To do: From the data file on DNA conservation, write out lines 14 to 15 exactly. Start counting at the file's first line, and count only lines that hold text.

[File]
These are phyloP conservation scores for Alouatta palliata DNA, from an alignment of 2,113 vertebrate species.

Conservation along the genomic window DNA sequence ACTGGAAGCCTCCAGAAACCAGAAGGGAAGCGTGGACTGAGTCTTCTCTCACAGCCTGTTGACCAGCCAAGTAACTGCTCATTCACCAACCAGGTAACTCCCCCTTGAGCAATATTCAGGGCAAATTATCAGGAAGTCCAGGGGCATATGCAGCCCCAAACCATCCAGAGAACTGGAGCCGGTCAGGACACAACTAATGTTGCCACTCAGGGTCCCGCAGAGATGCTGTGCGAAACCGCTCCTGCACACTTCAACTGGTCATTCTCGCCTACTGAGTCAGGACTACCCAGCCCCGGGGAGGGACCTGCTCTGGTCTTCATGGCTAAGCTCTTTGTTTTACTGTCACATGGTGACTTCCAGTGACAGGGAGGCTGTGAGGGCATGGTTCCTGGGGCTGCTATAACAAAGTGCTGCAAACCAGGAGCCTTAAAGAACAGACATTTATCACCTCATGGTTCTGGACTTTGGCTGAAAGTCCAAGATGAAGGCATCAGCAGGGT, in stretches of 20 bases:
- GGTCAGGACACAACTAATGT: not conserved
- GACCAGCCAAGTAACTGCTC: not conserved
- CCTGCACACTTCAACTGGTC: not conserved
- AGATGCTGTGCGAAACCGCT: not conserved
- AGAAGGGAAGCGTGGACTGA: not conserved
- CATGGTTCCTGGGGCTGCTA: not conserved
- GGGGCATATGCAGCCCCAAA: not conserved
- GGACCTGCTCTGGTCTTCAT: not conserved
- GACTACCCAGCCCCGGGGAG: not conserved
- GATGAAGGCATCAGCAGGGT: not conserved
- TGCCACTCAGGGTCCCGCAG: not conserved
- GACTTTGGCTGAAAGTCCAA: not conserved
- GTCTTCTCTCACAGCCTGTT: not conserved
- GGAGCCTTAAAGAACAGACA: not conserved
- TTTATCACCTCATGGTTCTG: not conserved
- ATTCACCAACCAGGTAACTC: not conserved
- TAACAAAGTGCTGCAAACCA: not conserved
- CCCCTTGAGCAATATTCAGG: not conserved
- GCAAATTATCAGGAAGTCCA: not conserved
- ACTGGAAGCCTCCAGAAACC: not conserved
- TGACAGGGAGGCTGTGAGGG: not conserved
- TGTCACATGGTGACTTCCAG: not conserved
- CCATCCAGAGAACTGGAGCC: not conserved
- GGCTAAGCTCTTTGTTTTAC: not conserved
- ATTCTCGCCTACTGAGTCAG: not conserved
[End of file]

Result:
- GACTTTGGCTGAAAGTCCAA: not conserved
- GTCTTCTCTCACAGCCTGTT: not conserved